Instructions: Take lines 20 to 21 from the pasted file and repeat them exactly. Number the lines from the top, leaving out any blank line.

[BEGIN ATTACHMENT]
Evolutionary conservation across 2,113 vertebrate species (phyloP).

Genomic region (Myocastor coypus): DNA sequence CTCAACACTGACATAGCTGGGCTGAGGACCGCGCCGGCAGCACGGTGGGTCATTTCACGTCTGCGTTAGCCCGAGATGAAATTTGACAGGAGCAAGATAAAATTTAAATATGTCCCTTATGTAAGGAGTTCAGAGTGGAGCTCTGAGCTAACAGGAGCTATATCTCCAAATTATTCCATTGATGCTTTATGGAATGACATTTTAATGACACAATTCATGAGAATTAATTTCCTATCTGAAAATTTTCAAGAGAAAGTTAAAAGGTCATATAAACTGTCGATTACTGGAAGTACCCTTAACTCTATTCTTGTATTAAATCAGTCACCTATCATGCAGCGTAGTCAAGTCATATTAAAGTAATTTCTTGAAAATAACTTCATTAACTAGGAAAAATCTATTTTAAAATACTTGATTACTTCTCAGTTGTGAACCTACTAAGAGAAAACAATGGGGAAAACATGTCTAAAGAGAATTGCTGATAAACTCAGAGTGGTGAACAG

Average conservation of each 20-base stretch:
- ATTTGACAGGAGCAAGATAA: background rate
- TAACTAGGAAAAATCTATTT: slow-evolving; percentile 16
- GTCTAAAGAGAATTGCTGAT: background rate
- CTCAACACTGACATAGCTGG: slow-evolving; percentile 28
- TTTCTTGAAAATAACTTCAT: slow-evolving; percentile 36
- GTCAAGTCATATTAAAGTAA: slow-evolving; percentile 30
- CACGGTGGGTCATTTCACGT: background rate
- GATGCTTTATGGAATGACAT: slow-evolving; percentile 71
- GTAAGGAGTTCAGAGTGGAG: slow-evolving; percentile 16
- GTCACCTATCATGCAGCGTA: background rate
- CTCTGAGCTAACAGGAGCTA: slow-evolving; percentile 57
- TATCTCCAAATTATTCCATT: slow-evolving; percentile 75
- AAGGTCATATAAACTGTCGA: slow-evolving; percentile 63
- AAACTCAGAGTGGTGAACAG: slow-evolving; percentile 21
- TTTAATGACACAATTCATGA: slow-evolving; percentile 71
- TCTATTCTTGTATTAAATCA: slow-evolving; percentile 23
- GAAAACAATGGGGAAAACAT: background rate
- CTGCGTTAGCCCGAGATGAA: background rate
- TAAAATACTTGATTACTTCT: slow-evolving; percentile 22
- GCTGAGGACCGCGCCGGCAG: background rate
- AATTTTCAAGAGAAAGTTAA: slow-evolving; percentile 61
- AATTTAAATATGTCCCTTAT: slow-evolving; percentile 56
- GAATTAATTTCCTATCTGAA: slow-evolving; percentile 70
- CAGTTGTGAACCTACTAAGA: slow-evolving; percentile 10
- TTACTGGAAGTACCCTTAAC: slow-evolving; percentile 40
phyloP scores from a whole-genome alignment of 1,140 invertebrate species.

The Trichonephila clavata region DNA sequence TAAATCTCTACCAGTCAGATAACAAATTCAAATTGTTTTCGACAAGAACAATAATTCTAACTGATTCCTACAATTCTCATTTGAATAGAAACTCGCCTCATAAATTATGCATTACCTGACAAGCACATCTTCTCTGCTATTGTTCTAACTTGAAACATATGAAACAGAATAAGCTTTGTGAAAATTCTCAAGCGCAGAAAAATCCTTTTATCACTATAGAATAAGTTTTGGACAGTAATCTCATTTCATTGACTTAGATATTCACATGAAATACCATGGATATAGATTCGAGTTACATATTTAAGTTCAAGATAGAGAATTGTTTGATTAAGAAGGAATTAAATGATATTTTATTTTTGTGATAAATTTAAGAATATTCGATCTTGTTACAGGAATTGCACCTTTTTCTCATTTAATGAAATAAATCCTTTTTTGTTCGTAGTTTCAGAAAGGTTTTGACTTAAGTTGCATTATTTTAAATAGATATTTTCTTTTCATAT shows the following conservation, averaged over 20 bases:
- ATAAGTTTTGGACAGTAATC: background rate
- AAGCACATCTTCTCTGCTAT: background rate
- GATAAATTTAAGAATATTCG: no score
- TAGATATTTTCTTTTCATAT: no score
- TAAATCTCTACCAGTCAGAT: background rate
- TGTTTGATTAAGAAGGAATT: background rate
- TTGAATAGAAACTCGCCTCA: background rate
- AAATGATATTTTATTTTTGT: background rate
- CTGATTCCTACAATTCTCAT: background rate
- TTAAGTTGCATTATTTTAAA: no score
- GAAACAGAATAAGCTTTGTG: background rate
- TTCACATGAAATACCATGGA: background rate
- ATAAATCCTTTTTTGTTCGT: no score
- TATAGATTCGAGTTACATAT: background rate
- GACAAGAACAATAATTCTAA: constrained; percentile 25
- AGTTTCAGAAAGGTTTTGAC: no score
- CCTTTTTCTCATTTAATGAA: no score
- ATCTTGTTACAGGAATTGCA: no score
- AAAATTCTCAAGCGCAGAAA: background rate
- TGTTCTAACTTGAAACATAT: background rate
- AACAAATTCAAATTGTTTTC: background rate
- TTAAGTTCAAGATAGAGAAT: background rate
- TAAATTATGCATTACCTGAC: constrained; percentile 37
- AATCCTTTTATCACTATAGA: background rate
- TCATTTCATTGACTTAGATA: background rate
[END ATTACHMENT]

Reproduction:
- GAAAACAATGGGGAAAACAT: background rate
- CTGCGTTAGCCCGAGATGAA: background rate